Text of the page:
3.order of questions:- the another aspect to receive the attention of the researcher is sequence or order of questions to be contained in the questionnaire. Though in the beginning the researcher has to establish some raaport with the respondent, it is necessary that question asked in the beginning are simple and thereby helpful in establishing the raaport. Difficulty question should be asked to the end of the questionnaire.

4. How many questions to be asked?

The researcher has also to decide how many question are to be asked. It should not be too lengthy that would obviously be a disadvantage and the response to it may be quite poor. We have to sustain the interest of the respondent until the last moment till it is complete and the required information has been obtained.

layout of the questionnaire

finally the layout of the questionnaire has to be decided. This implies that the document should be set in such a way that it leaves a favourable impression on the respondent. It should be neatly printed and the individual pages should not have too many questions so as to appear crowded.

Mail questionnaire

In fact the type of questionnaire to be designed depends on the type of survey. Brodly there are three types of survey:-

Personal

Mail and

Telephone.

As far as telephone survey is concerned,it is not commonly used in India. Mainly the personal interview and mail survey are the only two survey methods.

QUESTION -3

"A sample may be large yet worthless because it is not random ; or it may be random but unreliable because it is small." Comment on the statement.

QUESTION :- 4

A president of a company is concerned about the declining motivational level of his employees. Assume that there are 750 employees in the organization (including all top managers to lower managers) and president decided to select sample of 100 employees. As a researcher what type of sampling technique you will suggest to choose the sample and why?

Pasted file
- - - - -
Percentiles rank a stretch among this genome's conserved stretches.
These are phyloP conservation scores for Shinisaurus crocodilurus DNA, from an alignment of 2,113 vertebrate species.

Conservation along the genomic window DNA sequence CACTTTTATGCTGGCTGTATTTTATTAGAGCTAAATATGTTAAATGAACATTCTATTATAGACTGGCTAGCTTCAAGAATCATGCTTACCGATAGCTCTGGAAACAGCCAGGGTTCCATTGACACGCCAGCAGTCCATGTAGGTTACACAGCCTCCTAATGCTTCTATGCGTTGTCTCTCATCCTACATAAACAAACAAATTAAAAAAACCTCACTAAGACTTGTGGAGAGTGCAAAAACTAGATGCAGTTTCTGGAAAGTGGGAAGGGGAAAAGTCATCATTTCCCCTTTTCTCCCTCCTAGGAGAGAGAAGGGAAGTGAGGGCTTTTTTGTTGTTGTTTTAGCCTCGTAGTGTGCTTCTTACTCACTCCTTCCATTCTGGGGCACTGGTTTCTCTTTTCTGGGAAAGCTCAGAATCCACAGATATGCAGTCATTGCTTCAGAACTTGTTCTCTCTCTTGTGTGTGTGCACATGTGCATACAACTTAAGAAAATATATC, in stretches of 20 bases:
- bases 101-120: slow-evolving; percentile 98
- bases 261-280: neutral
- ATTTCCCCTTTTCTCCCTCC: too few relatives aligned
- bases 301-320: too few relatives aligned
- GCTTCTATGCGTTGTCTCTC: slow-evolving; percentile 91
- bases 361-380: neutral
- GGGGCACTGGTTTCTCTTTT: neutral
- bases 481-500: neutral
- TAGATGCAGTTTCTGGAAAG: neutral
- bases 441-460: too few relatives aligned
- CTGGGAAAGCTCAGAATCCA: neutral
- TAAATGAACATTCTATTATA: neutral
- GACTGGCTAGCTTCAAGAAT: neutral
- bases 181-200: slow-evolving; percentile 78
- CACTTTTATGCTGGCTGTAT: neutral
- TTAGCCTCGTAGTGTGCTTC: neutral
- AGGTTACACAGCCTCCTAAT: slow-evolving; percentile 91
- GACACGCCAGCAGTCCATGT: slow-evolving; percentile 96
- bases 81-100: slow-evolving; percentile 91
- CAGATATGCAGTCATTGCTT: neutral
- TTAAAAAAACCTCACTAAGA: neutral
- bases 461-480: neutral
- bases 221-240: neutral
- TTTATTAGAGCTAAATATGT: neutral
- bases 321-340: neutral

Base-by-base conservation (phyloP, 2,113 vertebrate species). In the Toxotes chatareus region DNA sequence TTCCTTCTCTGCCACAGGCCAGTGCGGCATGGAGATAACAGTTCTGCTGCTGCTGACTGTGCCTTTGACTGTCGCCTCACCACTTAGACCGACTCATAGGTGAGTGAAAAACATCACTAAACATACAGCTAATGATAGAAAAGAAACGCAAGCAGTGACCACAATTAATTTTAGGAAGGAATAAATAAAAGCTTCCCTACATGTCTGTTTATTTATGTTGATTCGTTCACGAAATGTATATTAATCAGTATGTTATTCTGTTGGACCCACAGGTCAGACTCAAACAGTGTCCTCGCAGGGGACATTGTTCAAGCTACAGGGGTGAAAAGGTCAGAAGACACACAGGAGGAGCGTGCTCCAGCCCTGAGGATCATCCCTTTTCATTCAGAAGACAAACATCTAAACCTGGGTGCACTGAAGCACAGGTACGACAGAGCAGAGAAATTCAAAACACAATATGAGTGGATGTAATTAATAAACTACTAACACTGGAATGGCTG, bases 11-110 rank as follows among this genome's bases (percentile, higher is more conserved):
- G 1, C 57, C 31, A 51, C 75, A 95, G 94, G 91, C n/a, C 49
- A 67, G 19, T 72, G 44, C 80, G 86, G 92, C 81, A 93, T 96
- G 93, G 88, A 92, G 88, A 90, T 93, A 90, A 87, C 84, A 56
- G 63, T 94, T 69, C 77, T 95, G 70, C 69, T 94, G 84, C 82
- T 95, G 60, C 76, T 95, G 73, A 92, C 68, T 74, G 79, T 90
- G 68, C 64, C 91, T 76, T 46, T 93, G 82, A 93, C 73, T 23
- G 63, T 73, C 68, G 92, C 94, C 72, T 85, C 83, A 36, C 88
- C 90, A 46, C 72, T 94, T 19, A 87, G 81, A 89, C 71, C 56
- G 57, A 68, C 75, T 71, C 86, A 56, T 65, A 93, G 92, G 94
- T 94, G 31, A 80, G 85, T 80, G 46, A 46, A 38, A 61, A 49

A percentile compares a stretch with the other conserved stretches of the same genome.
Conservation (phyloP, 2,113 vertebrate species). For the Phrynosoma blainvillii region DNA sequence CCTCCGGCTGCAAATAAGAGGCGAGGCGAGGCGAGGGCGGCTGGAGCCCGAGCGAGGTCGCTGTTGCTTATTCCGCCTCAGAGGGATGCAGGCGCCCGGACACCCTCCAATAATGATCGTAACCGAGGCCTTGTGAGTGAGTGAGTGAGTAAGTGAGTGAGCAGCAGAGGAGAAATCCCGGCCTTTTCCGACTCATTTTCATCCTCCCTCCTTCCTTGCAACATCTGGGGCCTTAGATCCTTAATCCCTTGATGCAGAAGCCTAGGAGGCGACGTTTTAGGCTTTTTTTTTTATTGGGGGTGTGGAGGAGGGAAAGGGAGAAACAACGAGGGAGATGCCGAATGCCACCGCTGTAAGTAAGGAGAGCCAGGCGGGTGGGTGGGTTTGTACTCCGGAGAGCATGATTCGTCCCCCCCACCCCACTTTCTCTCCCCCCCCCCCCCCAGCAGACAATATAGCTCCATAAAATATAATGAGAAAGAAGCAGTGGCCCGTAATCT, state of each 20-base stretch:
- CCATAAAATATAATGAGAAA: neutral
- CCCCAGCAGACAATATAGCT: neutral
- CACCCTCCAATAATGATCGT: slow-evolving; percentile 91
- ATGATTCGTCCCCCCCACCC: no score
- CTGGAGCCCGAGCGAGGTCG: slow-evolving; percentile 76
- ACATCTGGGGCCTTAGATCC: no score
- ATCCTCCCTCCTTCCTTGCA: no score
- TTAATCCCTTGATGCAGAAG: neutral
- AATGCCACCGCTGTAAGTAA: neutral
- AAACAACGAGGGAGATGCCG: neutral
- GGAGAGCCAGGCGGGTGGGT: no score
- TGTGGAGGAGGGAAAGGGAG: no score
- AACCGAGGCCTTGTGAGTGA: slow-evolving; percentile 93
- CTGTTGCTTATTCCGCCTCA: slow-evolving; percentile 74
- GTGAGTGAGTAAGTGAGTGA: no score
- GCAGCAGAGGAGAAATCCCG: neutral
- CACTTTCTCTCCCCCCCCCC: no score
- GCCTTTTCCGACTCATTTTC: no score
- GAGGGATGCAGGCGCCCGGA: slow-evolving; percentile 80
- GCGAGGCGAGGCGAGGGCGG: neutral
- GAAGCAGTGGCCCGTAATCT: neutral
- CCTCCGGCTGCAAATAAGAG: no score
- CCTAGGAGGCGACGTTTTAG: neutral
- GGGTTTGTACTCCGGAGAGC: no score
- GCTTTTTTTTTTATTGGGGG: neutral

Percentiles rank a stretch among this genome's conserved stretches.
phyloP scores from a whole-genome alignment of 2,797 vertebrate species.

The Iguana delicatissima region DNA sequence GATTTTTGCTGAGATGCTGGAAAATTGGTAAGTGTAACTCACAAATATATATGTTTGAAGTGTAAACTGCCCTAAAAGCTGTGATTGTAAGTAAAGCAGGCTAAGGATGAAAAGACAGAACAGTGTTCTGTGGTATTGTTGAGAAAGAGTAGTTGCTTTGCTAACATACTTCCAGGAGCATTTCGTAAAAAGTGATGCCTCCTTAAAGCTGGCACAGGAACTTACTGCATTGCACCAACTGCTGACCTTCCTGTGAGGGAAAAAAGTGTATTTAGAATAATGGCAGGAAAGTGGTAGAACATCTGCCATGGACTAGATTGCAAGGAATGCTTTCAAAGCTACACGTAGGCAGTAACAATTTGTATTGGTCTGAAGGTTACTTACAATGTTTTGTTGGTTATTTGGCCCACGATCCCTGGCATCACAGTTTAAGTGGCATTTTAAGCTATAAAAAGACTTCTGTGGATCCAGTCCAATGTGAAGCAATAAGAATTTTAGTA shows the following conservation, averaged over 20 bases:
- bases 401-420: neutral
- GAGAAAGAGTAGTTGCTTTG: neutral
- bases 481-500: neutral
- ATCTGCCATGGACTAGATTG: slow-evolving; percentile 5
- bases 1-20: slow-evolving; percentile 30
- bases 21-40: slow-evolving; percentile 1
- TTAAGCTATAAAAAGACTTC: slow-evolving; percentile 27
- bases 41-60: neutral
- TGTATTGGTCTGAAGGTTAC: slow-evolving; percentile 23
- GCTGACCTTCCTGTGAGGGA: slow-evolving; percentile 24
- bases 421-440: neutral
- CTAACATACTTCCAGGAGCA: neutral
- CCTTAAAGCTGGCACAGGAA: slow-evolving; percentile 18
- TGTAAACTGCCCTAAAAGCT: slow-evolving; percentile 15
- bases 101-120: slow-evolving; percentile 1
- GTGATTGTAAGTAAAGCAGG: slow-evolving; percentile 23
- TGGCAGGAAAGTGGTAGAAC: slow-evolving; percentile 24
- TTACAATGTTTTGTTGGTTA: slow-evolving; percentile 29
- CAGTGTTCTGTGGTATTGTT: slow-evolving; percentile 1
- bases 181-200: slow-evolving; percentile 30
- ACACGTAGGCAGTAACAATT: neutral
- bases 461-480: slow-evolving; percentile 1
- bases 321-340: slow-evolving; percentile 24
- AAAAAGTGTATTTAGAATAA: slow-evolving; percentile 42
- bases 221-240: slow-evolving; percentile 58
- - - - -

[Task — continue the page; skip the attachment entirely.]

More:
ANSWER:- as a researcher we will suggest cluster sampling to choose the sample because by this, we can divide the employees in different groups as per their post and departments. According to questions we have to take sample of 100 employees out of 750 and to select 100 employees, we need to divide 750 employees in different groups and out of these groups, their group representatives will be taken out who will be the sample for the research.

QUESTION -5

Intel want to conduct a survey to determine businesses selection criterion for choosing PC and network communication products. Develop a suitable sampling plan for conducting the survey

ANSWER:-

Sampling plan to conduct survey wil be 

Define the target population- under this firsty the target population is the collection of elements or objects that possess the information sought by the researcher and about inferences are to be made what will be the elements what will be the sample units what wil be time and place

 

Determining the sampling frame-a sampling frame is a representation of the elements of the target population it consist of a list or set of direction for identifying the target population examples include the telephone book,an association directory listing the firms in an industry a list from an organisation etc

 

Selecting a sampling technique-selecting a sampling technique involves several decisions .the researcher must decide whether to use or sample with or without replacement and to use non probability or probability sampling